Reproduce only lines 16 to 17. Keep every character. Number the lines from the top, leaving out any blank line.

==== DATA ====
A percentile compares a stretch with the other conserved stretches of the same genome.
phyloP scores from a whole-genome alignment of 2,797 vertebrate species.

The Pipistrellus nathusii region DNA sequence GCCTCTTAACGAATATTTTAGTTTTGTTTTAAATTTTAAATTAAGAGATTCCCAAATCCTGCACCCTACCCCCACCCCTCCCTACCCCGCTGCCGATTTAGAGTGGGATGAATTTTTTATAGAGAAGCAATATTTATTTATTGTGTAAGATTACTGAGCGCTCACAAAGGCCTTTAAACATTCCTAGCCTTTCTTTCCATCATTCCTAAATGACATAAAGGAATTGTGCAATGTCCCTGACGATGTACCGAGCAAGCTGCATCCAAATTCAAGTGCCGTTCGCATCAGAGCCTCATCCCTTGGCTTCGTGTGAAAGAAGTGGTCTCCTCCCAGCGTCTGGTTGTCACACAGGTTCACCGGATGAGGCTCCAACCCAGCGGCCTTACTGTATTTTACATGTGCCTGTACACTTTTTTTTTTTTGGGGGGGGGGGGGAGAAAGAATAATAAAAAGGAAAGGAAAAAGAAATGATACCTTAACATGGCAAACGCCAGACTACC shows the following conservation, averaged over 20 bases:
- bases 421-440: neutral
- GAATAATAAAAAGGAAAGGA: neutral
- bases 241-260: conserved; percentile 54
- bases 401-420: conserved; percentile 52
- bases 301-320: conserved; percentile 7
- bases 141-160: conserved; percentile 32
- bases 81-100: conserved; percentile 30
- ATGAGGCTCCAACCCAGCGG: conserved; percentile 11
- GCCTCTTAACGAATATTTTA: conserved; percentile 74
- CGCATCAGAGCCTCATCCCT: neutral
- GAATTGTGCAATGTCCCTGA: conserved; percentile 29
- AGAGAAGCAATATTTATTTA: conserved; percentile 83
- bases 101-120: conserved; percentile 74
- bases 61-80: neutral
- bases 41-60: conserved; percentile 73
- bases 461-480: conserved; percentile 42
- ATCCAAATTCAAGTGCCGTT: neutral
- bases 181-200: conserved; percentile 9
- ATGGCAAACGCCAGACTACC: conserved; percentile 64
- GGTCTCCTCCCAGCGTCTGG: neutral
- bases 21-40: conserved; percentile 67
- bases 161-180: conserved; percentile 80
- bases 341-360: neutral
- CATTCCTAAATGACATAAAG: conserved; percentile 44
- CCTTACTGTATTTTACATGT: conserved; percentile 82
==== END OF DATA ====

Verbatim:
- bases 101-120: conserved; percentile 74
- bases 61-80: neutral